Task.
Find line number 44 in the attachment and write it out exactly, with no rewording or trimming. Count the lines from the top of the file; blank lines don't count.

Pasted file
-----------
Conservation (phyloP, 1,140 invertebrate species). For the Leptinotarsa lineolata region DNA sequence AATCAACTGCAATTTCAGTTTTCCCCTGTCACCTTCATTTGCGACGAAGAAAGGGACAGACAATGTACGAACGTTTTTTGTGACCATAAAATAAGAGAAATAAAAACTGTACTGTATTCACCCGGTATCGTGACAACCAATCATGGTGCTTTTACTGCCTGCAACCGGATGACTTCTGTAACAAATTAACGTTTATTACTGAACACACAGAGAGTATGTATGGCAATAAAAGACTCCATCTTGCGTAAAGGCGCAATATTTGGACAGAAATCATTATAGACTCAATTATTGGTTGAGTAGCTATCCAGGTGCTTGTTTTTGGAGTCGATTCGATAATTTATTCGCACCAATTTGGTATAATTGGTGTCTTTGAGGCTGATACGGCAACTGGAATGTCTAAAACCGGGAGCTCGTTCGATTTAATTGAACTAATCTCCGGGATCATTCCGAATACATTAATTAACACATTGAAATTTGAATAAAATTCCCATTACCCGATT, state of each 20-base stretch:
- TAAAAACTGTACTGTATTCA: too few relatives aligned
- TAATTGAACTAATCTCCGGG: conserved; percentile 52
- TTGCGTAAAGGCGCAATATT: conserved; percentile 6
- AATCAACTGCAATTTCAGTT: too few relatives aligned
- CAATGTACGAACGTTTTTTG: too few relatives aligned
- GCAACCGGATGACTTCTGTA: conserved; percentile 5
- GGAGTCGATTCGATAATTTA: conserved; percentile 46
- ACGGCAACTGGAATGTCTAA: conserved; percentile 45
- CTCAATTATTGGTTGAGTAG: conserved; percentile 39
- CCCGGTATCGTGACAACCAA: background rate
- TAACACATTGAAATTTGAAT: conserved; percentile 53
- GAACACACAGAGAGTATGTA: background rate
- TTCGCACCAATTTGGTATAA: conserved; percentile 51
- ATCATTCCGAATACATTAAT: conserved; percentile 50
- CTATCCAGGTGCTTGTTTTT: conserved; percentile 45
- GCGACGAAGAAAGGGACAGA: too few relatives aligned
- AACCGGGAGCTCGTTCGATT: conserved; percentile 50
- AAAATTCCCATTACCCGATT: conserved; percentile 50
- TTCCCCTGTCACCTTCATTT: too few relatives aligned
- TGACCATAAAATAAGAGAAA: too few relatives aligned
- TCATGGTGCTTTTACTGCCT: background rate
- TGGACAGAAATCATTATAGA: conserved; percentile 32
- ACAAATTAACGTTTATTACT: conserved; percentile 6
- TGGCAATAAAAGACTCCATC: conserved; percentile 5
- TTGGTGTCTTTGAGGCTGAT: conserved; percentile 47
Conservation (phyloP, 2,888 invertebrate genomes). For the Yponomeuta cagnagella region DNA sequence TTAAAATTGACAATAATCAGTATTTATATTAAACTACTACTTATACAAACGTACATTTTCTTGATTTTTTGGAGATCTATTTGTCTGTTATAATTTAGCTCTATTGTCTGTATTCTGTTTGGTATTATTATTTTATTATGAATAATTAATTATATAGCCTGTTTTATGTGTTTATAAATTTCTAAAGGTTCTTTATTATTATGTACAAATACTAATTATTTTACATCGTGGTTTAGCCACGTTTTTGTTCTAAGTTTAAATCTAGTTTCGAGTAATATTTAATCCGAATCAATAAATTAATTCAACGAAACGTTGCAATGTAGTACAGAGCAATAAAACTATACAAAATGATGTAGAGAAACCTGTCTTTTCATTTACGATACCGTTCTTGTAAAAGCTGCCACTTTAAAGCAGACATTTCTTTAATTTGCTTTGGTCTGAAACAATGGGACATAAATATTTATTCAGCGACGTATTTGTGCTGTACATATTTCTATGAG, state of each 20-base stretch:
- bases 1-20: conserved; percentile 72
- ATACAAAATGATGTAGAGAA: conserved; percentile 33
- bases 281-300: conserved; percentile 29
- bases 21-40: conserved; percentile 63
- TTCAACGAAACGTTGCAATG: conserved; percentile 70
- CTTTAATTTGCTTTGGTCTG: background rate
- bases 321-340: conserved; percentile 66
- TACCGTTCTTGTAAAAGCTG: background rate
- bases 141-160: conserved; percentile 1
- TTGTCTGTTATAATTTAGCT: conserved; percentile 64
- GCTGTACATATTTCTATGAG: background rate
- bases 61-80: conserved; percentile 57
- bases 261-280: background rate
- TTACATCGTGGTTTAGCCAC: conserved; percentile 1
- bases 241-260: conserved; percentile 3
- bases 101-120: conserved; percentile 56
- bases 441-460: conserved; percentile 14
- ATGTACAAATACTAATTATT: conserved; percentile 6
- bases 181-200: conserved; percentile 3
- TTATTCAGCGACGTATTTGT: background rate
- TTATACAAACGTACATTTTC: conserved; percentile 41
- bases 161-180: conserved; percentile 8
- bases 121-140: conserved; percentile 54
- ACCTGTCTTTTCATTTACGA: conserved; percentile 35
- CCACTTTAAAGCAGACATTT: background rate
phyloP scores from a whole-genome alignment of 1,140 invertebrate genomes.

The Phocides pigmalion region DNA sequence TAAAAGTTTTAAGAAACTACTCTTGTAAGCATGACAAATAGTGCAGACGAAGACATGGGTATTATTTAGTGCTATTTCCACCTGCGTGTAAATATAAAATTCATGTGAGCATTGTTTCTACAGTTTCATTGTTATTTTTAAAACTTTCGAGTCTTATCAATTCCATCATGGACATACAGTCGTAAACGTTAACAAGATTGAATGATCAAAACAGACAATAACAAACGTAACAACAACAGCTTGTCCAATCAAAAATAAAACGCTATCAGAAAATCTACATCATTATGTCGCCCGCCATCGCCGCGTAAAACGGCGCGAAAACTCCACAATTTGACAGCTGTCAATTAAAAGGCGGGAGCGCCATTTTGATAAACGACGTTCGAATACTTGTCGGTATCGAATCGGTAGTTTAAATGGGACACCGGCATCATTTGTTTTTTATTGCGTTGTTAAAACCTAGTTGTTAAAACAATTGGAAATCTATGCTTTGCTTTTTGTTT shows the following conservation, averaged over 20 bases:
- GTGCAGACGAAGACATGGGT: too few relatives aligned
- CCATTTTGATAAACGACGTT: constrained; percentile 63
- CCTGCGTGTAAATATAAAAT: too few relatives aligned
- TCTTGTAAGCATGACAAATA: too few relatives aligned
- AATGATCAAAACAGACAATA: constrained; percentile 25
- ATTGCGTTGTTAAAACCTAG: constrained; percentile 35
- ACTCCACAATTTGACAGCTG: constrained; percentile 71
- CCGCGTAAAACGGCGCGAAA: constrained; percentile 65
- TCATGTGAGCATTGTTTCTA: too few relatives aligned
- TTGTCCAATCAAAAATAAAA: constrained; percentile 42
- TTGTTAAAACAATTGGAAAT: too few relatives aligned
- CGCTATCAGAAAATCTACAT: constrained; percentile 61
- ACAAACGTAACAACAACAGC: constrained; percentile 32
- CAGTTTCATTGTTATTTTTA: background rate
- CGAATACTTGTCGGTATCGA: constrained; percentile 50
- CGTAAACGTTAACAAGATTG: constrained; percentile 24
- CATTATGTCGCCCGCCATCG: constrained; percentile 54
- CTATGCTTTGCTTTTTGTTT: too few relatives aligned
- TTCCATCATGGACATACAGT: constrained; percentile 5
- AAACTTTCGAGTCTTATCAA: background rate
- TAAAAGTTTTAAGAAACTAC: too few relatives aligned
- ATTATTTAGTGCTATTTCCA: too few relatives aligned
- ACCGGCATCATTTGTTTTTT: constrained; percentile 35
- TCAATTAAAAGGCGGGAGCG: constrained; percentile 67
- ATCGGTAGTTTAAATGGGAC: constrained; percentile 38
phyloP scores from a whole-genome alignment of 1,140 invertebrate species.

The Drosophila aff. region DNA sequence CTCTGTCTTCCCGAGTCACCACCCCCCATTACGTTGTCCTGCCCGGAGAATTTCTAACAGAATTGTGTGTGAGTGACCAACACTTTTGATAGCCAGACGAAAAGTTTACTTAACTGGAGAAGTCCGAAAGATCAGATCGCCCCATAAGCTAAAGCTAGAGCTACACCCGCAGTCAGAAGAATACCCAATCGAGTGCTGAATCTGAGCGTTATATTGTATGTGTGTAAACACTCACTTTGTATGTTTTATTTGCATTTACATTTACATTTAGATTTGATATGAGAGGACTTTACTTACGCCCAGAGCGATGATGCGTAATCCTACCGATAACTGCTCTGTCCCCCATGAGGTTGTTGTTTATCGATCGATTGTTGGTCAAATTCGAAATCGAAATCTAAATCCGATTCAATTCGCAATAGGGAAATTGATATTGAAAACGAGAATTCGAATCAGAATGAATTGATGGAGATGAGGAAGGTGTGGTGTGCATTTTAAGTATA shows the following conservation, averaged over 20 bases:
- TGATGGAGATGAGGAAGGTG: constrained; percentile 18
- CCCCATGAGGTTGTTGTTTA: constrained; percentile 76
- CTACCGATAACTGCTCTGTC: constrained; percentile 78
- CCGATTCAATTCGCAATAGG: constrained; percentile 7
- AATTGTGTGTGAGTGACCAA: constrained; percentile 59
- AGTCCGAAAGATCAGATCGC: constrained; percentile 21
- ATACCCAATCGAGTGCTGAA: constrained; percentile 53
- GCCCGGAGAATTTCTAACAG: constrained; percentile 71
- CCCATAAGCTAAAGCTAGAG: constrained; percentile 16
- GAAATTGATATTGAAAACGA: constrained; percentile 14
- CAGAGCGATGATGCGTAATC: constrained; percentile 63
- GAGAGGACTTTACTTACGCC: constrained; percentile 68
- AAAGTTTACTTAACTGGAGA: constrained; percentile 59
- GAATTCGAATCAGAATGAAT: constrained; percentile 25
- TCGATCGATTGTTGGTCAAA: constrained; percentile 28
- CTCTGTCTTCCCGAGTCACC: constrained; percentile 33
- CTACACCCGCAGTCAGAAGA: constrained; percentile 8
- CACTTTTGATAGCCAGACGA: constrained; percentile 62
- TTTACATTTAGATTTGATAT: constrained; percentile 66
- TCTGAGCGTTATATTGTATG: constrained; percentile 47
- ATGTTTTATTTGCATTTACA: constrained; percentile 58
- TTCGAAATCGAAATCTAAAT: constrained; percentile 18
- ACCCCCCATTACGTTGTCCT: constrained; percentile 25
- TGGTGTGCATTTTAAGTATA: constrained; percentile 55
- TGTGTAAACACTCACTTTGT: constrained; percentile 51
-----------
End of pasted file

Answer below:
- bases 441-460: conserved; percentile 14